WASHINGTON — Declaring North Korea a "grave threat" to the world, President Barack Obama on Tuesday pledged that the United States and its allies will aggressively enforce fresh international penalties against the nuclear-armed nation and stop rewarding its leaders for repeated provocations.
Obama said the world must break a pattern in which North Korea puts the globe on edge, only to put itself in line for concessions if it holds out long enough.
"We are more than willing to engage in negotiations to get North Korea on a path of peaceful coexistence with its neighbors, and we want to encourage their prosperity," Obama said in the Rose Garden with South Korean President Lee Myung Bak. "But belligerent, provocative behavior that threatens neighbors will be met with significant and serious enforcement of sanctions that are in place."
Emboldened by fresh assurances of protection by the United States, Lee went even further in warning that North Korea's tactics will not be tolerated. Asked whether he feels that his country is under the threat of attack from the North, Lee said his country's alliance with the United States will "prevent anything from happening."
He said of the North Koreans, "They will think twice about taking any measures that they will regret."
North Korea conducted its second nuclear test on May 25 after a series of missile launches. The United Nations Security Council last week imposed new sanctions that toughen an arms embargo against North Korea and authorize ship searches in an attempt to thwart the Koreans' nuclear and ballistic missile programs. The United Nations, however, did not authorize military force to enforce the measures.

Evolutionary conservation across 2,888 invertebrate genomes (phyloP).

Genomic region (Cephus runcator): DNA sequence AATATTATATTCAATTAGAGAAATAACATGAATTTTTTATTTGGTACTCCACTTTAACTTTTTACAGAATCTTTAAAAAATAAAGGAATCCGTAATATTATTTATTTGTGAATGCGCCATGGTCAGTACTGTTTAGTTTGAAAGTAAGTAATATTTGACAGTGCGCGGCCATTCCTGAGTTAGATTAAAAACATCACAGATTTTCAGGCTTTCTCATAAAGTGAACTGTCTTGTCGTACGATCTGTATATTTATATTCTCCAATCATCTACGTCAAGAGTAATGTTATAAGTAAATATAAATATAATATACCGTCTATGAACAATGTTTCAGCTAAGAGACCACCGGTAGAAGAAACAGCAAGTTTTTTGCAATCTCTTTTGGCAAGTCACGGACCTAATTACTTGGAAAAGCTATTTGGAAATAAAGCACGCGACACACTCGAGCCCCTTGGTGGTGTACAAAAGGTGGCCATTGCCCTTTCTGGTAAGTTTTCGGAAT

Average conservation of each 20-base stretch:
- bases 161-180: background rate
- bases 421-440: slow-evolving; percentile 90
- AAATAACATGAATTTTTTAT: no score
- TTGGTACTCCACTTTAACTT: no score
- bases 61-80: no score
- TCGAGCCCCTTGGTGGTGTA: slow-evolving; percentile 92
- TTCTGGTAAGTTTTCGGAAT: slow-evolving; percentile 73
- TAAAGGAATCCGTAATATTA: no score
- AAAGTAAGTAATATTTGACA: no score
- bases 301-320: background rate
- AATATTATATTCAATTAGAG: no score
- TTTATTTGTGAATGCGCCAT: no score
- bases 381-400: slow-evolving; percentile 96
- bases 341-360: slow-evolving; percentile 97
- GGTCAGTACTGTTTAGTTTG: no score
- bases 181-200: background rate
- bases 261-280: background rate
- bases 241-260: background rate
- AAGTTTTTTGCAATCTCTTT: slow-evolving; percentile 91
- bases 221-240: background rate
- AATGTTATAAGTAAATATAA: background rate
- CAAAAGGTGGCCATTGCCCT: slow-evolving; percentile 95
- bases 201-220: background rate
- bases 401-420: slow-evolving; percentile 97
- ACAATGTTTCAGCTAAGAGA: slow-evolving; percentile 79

Lee was the first foreign leader in Obama's nearly 5-month-old presidency to make a joint appearance with him in the Rose Garden. He spoke repeatedly of his nation's firm partnership with the United States and thanked the American people "for their selfless sacrifice in defending my country and its people."
Trade deal: Lee told representatives of top U.S. companies that "now is the time to step up" and ratify a free trade deal that he said would strengthen the countries' alliance. But U.S. lawmakers say such a deal could hurt an already suffering American auto industry. Obama said earlier Tuesday that he wants to make sure differences over autos are settled before the deal is sent to Congress for ratification.